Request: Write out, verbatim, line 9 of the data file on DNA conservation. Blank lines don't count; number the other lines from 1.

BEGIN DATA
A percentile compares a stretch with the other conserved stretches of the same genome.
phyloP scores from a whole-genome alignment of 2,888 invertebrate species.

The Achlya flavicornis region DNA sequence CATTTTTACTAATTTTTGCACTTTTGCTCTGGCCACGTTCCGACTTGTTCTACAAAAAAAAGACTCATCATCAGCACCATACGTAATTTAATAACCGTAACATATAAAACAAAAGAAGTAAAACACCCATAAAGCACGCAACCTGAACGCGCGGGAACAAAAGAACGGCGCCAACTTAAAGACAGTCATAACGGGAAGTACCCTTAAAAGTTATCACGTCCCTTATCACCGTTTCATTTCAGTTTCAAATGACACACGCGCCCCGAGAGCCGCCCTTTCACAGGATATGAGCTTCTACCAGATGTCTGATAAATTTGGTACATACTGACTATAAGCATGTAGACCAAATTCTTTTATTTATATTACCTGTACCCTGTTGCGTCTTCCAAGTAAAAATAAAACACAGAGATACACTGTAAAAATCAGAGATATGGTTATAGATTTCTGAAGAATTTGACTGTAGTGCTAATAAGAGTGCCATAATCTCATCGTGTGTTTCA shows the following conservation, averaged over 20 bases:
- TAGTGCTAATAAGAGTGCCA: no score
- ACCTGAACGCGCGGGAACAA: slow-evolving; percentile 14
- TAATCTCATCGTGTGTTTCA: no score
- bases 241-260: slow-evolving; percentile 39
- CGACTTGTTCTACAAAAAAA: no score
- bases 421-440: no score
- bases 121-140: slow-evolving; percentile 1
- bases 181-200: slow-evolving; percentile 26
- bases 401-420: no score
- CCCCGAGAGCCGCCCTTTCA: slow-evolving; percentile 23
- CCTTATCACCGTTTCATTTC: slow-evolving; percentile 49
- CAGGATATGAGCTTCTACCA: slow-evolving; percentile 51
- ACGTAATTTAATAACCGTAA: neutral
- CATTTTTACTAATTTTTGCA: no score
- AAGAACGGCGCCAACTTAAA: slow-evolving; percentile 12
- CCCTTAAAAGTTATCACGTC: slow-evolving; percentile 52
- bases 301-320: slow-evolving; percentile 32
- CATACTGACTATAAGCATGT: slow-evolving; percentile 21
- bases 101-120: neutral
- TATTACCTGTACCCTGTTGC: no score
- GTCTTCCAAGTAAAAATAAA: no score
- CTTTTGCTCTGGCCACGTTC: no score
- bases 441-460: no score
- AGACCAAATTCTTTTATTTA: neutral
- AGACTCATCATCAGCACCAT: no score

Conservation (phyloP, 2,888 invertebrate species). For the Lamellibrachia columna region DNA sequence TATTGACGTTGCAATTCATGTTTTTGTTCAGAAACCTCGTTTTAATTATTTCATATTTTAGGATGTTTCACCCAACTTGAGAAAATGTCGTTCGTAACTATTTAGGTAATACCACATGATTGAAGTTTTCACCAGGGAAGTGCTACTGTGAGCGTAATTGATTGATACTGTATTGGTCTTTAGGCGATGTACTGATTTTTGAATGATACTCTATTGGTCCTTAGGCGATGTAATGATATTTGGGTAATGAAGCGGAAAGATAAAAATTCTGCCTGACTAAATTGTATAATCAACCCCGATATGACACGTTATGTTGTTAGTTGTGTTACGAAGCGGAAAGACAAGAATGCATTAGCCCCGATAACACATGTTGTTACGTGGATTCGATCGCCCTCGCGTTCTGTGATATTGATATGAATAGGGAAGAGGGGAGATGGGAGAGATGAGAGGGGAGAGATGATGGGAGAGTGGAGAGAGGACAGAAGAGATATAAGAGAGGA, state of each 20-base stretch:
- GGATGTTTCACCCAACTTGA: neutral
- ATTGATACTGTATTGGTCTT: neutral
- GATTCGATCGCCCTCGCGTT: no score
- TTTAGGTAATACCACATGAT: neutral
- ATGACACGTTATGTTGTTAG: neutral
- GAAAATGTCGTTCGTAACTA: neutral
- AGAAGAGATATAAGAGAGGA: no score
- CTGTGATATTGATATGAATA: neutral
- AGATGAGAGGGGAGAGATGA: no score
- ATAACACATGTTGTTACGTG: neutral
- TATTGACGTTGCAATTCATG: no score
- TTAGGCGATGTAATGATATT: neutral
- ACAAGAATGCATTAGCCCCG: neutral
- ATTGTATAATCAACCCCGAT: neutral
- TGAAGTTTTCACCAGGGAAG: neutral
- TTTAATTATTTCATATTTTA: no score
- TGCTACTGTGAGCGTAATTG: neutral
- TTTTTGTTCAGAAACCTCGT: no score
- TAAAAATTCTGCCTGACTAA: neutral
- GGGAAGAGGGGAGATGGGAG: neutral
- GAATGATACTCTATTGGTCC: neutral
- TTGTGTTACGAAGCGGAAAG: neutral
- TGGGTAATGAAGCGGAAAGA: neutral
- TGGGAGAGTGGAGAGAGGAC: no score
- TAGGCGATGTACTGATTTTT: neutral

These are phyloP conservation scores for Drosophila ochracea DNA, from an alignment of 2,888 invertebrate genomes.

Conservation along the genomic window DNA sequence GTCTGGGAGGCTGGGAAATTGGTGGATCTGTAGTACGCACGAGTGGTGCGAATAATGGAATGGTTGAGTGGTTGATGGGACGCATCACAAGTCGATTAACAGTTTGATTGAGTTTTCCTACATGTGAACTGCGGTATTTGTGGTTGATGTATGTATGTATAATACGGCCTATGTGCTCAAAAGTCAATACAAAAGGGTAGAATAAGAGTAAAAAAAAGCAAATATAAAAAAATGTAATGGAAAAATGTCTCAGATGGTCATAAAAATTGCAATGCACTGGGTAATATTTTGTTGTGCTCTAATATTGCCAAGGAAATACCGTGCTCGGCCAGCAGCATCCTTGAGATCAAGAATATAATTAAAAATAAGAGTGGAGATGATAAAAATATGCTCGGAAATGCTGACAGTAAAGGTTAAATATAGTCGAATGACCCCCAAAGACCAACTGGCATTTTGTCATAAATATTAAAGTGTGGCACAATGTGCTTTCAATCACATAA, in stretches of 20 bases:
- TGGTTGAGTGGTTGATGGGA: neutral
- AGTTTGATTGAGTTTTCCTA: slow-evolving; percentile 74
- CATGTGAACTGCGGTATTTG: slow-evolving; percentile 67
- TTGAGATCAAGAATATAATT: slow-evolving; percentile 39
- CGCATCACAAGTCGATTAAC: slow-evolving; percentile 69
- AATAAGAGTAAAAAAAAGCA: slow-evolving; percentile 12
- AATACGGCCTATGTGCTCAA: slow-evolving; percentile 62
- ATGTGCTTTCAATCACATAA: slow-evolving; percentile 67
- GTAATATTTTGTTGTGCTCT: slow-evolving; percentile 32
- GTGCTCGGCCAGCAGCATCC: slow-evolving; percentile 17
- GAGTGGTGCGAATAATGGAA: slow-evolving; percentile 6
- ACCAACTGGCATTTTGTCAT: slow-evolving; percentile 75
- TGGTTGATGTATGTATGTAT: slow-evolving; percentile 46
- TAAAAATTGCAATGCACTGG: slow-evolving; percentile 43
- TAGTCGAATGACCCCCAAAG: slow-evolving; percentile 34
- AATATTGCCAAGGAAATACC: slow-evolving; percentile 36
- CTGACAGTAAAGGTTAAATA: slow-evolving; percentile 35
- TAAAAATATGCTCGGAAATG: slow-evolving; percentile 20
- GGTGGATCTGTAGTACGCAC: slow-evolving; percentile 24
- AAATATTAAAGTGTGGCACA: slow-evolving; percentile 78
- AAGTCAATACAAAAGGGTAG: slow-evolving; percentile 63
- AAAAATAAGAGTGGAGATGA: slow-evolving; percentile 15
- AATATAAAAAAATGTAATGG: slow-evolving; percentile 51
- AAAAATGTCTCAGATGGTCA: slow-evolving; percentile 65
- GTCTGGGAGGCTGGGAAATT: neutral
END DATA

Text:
- bases 421-440: no score